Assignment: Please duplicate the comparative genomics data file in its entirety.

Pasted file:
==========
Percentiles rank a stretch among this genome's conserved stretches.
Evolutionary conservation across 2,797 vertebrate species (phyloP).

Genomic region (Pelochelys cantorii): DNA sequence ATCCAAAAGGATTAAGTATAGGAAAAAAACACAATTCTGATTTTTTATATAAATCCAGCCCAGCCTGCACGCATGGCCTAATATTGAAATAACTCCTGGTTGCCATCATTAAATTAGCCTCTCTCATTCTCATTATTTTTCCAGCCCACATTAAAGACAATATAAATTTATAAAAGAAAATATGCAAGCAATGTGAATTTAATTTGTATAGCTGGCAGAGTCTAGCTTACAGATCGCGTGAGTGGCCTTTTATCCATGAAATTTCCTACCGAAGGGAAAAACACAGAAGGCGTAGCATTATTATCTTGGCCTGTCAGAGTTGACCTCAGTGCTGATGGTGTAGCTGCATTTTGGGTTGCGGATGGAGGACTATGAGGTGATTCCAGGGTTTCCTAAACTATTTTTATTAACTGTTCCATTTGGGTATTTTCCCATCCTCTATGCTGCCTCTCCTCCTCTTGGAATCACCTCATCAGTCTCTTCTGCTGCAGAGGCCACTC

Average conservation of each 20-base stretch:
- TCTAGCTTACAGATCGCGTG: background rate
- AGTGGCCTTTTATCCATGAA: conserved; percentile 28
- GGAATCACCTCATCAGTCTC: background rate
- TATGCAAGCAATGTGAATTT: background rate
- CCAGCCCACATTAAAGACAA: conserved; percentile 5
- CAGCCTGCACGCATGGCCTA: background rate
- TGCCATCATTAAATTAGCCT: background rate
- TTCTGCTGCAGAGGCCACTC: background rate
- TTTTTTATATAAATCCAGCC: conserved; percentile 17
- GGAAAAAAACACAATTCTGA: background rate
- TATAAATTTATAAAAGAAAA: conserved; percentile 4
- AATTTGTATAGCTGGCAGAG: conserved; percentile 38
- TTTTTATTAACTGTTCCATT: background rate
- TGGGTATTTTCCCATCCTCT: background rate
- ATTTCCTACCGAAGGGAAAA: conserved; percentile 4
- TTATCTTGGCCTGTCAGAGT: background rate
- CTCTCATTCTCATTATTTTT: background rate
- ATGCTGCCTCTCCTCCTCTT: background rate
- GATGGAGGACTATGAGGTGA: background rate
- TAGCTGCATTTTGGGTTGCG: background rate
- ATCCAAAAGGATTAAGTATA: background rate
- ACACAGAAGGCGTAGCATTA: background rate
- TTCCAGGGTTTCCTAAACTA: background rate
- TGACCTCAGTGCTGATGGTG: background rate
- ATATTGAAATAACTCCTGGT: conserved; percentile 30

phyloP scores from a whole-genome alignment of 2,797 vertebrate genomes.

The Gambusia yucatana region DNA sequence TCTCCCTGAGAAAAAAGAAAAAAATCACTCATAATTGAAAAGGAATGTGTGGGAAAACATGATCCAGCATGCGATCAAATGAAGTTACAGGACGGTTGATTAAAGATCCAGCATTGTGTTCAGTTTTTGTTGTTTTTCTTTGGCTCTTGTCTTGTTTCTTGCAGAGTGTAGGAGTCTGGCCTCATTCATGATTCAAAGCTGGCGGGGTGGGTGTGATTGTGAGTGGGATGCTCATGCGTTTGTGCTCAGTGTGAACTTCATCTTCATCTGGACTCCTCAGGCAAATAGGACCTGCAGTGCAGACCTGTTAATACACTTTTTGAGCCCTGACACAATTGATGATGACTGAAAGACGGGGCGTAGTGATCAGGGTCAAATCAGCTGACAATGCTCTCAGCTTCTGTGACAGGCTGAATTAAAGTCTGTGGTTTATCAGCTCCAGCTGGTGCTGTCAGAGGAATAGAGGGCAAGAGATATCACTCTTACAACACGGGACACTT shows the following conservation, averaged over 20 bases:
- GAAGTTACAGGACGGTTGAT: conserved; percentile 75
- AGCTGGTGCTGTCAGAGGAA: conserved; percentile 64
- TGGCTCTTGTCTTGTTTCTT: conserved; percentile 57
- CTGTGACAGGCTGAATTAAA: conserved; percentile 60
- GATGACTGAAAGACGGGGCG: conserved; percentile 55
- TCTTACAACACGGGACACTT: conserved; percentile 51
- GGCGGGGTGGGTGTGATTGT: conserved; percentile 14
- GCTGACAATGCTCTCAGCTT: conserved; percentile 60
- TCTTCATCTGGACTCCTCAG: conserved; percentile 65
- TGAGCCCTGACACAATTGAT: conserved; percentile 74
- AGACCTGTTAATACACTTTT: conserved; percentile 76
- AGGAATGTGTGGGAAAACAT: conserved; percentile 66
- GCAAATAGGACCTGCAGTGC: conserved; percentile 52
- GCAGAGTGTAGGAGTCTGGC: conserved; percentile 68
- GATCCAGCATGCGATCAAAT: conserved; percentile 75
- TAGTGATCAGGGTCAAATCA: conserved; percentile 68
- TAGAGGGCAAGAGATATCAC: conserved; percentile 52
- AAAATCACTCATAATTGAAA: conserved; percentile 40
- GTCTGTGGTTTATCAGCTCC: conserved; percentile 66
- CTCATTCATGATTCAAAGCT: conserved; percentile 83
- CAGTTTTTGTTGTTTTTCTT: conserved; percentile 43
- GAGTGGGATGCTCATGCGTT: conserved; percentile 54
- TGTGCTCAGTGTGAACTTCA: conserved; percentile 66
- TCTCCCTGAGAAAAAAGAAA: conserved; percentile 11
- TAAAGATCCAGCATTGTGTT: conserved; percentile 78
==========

Percentiles rank a stretch among this genome's conserved stretches.
Evolutionary conservation across 2,797 vertebrate species (phyloP).

Genomic region (Pelochelys cantorii): DNA sequence ATCCAAAAGGATTAAGTATAGGAAAAAAACACAATTCTGATTTTTTATATAAATCCAGCCCAGCCTGCACGCATGGCCTAATATTGAAATAACTCCTGGTTGCCATCATTAAATTAGCCTCTCTCATTCTCATTATTTTTCCAGCCCACATTAAAGACAATATAAATTTATAAAAGAAAATATGCAAGCAATGTGAATTTAATTTGTATAGCTGGCAGAGTCTAGCTTACAGATCGCGTGAGTGGCCTTTTATCCATGAAATTTCCTACCGAAGGGAAAAACACAGAAGGCGTAGCATTATTATCTTGGCCTGTCAGAGTTGACCTCAGTGCTGATGGTGTAGCTGCATTTTGGGTTGCGGATGGAGGACTATGAGGTGATTCCAGGGTTTCCTAAACTATTTTTATTAACTGTTCCATTTGGGTATTTTCCCATCCTCTATGCTGCCTCTCCTCCTCTTGGAATCACCTCATCAGTCTCTTCTGCTGCAGAGGCCACTC

Average conservation of each 20-base stretch:
- TCTAGCTTACAGATCGCGTG: background rate
- AGTGGCCTTTTATCCATGAA: conserved; percentile 28
- GGAATCACCTCATCAGTCTC: background rate
- TATGCAAGCAATGTGAATTT: background rate
- CCAGCCCACATTAAAGACAA: conserved; percentile 5
- CAGCCTGCACGCATGGCCTA: background rate
- TGCCATCATTAAATTAGCCT: background rate
- TTCTGCTGCAGAGGCCACTC: background rate
- TTTTTTATATAAATCCAGCC: conserved; percentile 17
- GGAAAAAAACACAATTCTGA: background rate
- TATAAATTTATAAAAGAAAA: conserved; percentile 4
- AATTTGTATAGCTGGCAGAG: conserved; percentile 38
- TTTTTATTAACTGTTCCATT: background rate
- TGGGTATTTTCCCATCCTCT: background rate
- ATTTCCTACCGAAGGGAAAA: conserved; percentile 4
- TTATCTTGGCCTGTCAGAGT: background rate
- CTCTCATTCTCATTATTTTT: background rate
- ATGCTGCCTCTCCTCCTCTT: background rate
- GATGGAGGACTATGAGGTGA: background rate
- TAGCTGCATTTTGGGTTGCG: background rate
- ATCCAAAAGGATTAAGTATA: background rate
- ACACAGAAGGCGTAGCATTA: background rate
- TTCCAGGGTTTCCTAAACTA: background rate
- TGACCTCAGTGCTGATGGTG: background rate
- ATATTGAAATAACTCCTGGT: conserved; percentile 30

phyloP scores from a whole-genome alignment of 2,797 vertebrate genomes.

The Gambusia yucatana region DNA sequence TCTCCCTGAGAAAAAAGAAAAAAATCACTCATAATTGAAAAGGAATGTGTGGGAAAACATGATCCAGCATGCGATCAAATGAAGTTACAGGACGGTTGATTAAAGATCCAGCATTGTGTTCAGTTTTTGTTGTTTTTCTTTGGCTCTTGTCTTGTTTCTTGCAGAGTGTAGGAGTCTGGCCTCATTCATGATTCAAAGCTGGCGGGGTGGGTGTGATTGTGAGTGGGATGCTCATGCGTTTGTGCTCAGTGTGAACTTCATCTTCATCTGGACTCCTCAGGCAAATAGGACCTGCAGTGCAGACCTGTTAATACACTTTTTGAGCCCTGACACAATTGATGATGACTGAAAGACGGGGCGTAGTGATCAGGGTCAAATCAGCTGACAATGCTCTCAGCTTCTGTGACAGGCTGAATTAAAGTCTGTGGTTTATCAGCTCCAGCTGGTGCTGTCAGAGGAATAGAGGGCAAGAGATATCACTCTTACAACACGGGACACTT shows the following conservation, averaged over 20 bases:
- GAAGTTACAGGACGGTTGAT: conserved; percentile 75
- AGCTGGTGCTGTCAGAGGAA: conserved; percentile 64
- TGGCTCTTGTCTTGTTTCTT: conserved; percentile 57
- CTGTGACAGGCTGAATTAAA: conserved; percentile 60
- GATGACTGAAAGACGGGGCG: conserved; percentile 55
- TCTTACAACACGGGACACTT: conserved; percentile 51
- GGCGGGGTGGGTGTGATTGT: conserved; percentile 14
- GCTGACAATGCTCTCAGCTT: conserved; percentile 60
- TCTTCATCTGGACTCCTCAG: conserved; percentile 65
- TGAGCCCTGACACAATTGAT: conserved; percentile 74
- AGACCTGTTAATACACTTTT: conserved; percentile 76
- AGGAATGTGTGGGAAAACAT: conserved; percentile 66
- GCAAATAGGACCTGCAGTGC: conserved; percentile 52
- GCAGAGTGTAGGAGTCTGGC: conserved; percentile 68
- GATCCAGCATGCGATCAAAT: conserved; percentile 75
- TAGTGATCAGGGTCAAATCA: conserved; percentile 68
- TAGAGGGCAAGAGATATCAC: conserved; percentile 52
- AAAATCACTCATAATTGAAA: conserved; percentile 40
- GTCTGTGGTTTATCAGCTCC: conserved; percentile 66
- CTCATTCATGATTCAAAGCT: conserved; percentile 83
- CAGTTTTTGTTGTTTTTCTT: conserved; percentile 43
- GAGTGGGATGCTCATGCGTT: conserved; percentile 54
- TGTGCTCAGTGTGAACTTCA: conserved; percentile 66
- TCTCCCTGAGAAAAAAGAAA: conserved; percentile 11
- TAAAGATCCAGCATTGTGTT: conserved; percentile 78